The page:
Warnings issued on door-to-door alarm system solicitors

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by By MATTHEW WALLER and MEGAN GOODSON / The Dallas Morning News mwaller@dallasnews.com;

wfaa.com

Posted on August 15, 2009 at 4:47 PM

Updated Friday, Oct 16 at 2:44 PM

Security systems are designed to safeguard homeowners, but during the summer months, it's often the security systems themselves that need protection.

AMANDA LUCIER/DMN
Keith Vick is an installation manager for Knight Security Systems, whose president says anyone approached by a door-to-door alarm solicitor should be skeptical.

State officials say scam artists - usually unlicensed high school and college students - spend their summer vacations going door to door offering new monitoring contracts and alarm installation. In some cases, the homeowner is left paying for two separate alarm systems, or a system that may not work at all.

The Texas Department of Public Safety said it is actively working cases in Dallas, Houston, San Antonio and Austin after reports of young solicitors aggressively marketing alarm services in those communities without a license.

And on Friday, North Richland Hills police issued a warning to residents there after complaints that solicitors were going door to door claiming that the city had endorsed a certain alarm company, something police officials said the city does not do.

"The past two summers we have seen a dramatic influx of student salesmen," sad DPS Private Security Bureau Capt. RenEarl Bowie. "The problem is germane to all major cities."

Chris Russell, president of the Texas Burglar and Fire Alarm Association, said that summer sales programs can pose "a danger to the public," because unlicensed sellers haven't undergone the criminal background check that a license requires.

"Someone who might be a convicted felon might be going door to door, asking where the valuables are kept," Russell said.

Bowie advises homeowners to ask the sales representatives to leave if they become overly aggressive and to ask for a phone number, the absence of which may indicate the seller is unlicensed.

Homeowners can also ask for license credentials up front, Bowie said.

"Ask to see their DPS Private Security Bureau pocket card," Bowie said. "This means they passed the minimum requirements, which includes a criminal background check. That is the biggest peace of mind."

Bowie said it's important to ask for the pocket card because the company itself may have a valid license and yet use unlicensed employees. Other sales representatives may claim to have a license which turns out to be a peddler's license from the city, Bowie said, adding that such a license is not sufficient.

"The challenge for the Department of Public Safety is cracking down on these college kids on a Class A misdemeanor," Russell said.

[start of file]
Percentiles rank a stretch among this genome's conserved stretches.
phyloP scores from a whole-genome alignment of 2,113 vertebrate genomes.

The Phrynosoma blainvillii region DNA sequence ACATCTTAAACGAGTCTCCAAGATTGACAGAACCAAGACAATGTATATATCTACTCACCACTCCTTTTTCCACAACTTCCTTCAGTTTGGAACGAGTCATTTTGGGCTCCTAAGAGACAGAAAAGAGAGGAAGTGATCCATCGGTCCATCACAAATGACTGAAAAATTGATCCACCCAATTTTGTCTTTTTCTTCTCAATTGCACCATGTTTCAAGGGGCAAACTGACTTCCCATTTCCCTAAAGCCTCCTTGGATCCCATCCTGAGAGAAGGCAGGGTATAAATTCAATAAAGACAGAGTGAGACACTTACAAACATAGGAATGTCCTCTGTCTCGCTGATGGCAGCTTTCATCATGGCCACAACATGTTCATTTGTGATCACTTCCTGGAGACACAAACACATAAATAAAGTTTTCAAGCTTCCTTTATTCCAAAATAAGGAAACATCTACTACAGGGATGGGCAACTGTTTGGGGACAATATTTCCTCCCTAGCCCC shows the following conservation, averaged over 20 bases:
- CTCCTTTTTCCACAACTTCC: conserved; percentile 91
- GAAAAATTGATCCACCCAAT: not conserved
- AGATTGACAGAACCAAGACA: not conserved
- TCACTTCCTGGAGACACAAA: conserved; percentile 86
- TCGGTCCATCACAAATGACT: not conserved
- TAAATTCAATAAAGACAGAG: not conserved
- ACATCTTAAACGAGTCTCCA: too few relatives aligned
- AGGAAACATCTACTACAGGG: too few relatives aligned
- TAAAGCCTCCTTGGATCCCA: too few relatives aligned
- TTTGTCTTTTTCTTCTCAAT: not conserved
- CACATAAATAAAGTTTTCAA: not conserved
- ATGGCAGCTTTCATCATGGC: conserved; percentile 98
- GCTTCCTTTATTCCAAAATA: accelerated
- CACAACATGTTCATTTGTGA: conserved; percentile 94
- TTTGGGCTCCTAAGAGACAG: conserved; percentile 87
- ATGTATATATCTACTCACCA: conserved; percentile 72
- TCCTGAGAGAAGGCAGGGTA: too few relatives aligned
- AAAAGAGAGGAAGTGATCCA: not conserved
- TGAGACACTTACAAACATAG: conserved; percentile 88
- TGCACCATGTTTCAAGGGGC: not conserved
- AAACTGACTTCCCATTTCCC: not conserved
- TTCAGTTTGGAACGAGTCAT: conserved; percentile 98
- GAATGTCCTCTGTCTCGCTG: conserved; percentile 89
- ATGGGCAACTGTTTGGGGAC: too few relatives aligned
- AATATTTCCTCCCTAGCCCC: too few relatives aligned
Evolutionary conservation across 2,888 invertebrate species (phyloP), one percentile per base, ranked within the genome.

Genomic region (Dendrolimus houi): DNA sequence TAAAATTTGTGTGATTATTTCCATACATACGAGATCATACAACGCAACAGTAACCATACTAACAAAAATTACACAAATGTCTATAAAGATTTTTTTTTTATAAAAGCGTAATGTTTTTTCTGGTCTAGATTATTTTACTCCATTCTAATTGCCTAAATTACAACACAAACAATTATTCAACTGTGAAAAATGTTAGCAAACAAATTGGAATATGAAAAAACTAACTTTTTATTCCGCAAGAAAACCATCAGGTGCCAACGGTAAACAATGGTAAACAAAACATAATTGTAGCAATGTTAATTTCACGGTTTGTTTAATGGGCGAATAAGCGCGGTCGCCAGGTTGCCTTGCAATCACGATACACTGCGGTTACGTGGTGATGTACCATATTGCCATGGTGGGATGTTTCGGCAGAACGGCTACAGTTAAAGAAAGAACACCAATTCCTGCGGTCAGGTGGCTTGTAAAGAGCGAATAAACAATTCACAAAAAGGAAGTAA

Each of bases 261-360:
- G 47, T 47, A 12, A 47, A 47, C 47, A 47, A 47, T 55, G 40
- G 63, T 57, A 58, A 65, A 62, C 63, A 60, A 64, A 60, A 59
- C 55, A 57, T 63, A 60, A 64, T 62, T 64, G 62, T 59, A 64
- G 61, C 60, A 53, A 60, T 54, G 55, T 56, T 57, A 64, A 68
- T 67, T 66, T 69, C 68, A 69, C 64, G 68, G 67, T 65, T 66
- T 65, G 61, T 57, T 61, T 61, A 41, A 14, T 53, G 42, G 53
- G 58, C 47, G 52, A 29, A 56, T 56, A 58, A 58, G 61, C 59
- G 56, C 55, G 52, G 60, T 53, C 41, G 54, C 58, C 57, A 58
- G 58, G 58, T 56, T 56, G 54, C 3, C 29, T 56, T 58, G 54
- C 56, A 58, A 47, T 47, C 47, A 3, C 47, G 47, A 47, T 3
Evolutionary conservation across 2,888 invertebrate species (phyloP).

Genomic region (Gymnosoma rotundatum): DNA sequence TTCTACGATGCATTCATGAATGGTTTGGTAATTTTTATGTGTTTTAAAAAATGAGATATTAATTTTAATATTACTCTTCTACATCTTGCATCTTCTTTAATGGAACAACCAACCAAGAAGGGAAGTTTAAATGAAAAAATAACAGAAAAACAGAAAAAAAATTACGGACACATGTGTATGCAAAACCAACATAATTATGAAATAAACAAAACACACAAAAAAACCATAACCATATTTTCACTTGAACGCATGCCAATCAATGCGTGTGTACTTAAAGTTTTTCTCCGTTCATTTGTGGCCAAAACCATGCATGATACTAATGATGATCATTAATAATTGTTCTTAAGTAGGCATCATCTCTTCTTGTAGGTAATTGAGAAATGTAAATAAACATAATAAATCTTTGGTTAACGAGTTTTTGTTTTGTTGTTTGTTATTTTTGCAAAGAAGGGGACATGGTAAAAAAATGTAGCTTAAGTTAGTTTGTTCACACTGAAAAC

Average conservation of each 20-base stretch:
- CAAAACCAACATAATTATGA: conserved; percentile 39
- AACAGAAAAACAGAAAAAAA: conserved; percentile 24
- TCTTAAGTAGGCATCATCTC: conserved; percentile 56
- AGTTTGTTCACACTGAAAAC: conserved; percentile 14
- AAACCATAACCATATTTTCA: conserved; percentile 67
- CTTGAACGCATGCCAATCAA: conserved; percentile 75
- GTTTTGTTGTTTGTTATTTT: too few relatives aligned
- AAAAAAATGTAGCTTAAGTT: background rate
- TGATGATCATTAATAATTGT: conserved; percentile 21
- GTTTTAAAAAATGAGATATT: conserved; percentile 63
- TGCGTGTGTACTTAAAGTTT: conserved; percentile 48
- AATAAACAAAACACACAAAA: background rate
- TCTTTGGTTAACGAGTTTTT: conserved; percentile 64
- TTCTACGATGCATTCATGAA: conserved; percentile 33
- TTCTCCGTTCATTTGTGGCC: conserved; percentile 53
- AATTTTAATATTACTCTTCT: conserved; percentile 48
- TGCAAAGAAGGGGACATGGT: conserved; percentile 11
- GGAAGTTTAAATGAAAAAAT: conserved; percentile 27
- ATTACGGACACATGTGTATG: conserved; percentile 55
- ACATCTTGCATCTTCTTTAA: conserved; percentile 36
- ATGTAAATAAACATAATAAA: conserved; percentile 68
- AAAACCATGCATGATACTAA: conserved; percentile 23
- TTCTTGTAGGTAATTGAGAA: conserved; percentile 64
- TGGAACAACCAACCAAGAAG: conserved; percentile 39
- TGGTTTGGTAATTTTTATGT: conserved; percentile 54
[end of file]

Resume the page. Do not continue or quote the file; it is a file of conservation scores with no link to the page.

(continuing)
A Class A misdemeanor is punishable in Texas by up to a $4,000 fine, up to one year in jail or both.

Russell said summer sellers often target houses that already have alarm systems, claiming that the system is due for an upgrade. The installers, who are often waiting nearby, can then use the home's existing wiring to quickly install the new system.

Michael Doumecq, office manager for All Pro Security Services, said that some of the illegal sellers pretend to be a representative from the homeowner's own security company. Often, the scammers get that information right from the homeowner's front yard.

"Usually [yard] signs ward off criminals," Russell said. "In this case it attracts them."

Knight Security Systems Inc.'s president Phil Lake said his company - All Pro - like most reputable alarm companies does not use door-to-door sales representatives. Instead, Lake said, 90 percent of his business is via referrals.

He said anyone approached by a door-to-door alarm solicitor should be skeptical.

"If you're going to let someone into your home, you want to check their references," Lake said. "It's amazing how many people will install security systems without a license. The majority of the public is not aware that a firm needs to be licensed by the state of Texas."

Annette Sperling of Garland learned that valuable lesson the hard way last summer, when she was the victim of a scam. A group gave her a new security system free and a new contract, telling her that they would buy out her old contract.

But it turned out that the new contract didn't cover the full extent of her old one, which would have made her responsible for paying two bills for several months. She was able to get out of the second contract, however, without paying any additional money. But she learned.

"Don't take a new alarm system without calling and finding out your obligations to your old one," Sperling said.

mwaller@dallasnews.com;

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